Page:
When a child starts driving, parents naturally feel nervous about letting them spread their wings. In part, this nervousness comes from the parent's own experiences on the road. Speeding, texting and drunk driving are a few hazards that their child could encounter.
Unfortunately, the next few months only become more dangerous for teen drivers. Dubbed the "100 deadliest days," summer is often the time that crashes rise, especially for this age group. Having a conversation about the risks of summer driving can help you protect your teen while they still enjoy their vacation.
Inexperience is a major factor
Once the final dismissal bell rings, most teens suddenly have ample free time to shop, attend concerts, take road trips and hang out with friends. Your child may encounter new kinds of driving challenges, such as driving in large cities or for long hours across states. Parents can't pass on their skill, but you can share your wisdom about these challenges before your teen embarks on their trip.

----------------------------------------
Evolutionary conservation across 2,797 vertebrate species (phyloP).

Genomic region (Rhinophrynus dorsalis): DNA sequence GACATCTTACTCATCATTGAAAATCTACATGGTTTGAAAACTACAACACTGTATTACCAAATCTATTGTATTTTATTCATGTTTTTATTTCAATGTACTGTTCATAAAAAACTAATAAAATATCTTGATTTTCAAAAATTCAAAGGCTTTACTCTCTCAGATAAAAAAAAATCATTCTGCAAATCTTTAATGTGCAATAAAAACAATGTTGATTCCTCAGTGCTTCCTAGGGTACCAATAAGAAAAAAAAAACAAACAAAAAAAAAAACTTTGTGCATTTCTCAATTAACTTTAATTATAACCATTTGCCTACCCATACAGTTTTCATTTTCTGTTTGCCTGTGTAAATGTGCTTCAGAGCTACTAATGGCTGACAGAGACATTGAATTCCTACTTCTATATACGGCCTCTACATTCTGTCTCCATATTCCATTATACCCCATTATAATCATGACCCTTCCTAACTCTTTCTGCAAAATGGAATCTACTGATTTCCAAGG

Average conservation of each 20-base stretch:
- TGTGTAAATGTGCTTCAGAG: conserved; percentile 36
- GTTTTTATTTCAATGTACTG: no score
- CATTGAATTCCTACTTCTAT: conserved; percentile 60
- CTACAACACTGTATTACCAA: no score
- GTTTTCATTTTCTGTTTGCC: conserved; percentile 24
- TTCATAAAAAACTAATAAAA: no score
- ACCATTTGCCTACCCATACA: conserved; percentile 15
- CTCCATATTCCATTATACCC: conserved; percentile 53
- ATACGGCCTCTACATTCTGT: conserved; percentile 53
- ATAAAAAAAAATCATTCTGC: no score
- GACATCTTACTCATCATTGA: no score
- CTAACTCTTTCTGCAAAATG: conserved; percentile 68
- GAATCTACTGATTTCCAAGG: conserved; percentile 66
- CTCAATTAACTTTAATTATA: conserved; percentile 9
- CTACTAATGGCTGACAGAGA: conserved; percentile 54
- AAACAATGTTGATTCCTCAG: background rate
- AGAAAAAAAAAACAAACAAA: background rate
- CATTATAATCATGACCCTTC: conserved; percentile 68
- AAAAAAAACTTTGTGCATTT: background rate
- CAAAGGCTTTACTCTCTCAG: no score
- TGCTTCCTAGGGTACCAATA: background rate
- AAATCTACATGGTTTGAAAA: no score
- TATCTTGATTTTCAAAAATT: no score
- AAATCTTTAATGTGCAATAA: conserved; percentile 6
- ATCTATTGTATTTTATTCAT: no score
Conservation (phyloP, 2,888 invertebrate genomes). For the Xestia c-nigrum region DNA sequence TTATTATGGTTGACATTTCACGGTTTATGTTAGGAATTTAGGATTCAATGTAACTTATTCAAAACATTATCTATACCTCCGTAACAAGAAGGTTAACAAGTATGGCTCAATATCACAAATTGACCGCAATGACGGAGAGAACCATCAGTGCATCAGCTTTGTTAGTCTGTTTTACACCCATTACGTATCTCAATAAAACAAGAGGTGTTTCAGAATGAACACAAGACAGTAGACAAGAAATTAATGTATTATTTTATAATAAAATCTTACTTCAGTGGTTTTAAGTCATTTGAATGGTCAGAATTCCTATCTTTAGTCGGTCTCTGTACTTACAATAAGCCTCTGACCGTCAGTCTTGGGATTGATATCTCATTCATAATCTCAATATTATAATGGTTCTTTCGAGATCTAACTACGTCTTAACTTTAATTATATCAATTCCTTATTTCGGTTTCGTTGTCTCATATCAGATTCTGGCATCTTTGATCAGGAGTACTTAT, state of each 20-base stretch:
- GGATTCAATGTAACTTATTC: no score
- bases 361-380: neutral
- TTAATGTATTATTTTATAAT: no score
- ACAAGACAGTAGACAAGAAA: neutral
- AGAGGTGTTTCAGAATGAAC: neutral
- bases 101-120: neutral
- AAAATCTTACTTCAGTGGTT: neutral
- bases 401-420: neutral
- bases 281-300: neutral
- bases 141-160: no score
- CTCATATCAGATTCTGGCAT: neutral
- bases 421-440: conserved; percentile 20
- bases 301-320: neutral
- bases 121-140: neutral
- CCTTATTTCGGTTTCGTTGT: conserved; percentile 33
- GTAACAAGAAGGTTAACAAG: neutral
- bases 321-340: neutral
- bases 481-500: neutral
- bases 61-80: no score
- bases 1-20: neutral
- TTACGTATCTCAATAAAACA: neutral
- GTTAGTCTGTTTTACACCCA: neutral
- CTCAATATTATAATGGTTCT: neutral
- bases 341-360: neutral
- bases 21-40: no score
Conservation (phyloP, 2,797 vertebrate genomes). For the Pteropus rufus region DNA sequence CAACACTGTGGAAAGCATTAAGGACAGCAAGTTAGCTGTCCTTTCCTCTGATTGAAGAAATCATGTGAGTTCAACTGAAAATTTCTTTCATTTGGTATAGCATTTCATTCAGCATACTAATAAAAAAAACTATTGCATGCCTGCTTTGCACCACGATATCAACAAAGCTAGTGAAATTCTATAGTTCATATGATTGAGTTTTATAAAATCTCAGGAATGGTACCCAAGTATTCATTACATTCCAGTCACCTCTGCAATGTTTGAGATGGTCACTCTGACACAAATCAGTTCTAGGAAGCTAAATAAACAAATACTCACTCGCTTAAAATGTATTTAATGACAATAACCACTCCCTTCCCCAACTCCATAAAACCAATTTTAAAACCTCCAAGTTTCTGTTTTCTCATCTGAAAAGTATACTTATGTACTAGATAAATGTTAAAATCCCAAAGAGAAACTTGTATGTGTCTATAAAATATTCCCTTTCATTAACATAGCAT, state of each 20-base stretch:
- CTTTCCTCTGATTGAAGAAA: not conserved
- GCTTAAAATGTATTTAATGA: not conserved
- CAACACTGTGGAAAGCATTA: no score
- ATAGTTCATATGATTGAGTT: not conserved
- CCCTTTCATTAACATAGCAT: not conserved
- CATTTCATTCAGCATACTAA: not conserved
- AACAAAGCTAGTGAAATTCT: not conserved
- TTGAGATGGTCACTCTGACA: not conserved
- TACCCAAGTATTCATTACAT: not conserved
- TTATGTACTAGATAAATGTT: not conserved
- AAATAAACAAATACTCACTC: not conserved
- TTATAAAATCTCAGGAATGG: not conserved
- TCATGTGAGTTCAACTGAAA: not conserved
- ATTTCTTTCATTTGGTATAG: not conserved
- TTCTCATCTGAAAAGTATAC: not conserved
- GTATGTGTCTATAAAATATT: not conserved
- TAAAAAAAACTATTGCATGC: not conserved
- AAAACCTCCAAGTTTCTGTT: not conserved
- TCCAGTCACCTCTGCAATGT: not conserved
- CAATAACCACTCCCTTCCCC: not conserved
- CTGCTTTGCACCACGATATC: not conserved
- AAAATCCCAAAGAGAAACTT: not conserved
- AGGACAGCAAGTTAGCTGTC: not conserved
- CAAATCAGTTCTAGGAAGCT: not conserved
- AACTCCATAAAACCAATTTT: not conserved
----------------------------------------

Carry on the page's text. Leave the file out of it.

Risks of being a passenger
Because teens might travel with their friends, your child could be a frequent passenger in someone else's car. Parents can discuss what to do if their friend is too intoxicated or fatigued to drive safely, including offering rides in case of emergency. If a teen knows that there is an alternative to getting in the car with a risky driver, it may save their life.
Texting on Pennsylvania roads
Although teens and texting usually go together like peanut butter and jelly, they aren't the only ones guilty of distracted driving. Texting behind the wheel is a huge problem across the state. Many older adults fail to resist the temptation of their phone. In fact, experienced drivers can become over-confident about their ability to text and drive.
Teenagers may suffer a crash despite their best efforts to drive safely. If someone else causes an accident, your first thought will undoubtedly be for their well-being. However, you may also be on the hook for their medical expenses and damage to the vehicle. In this case, pursuing compensation from the at-fault party may be something for you and your teen to consider.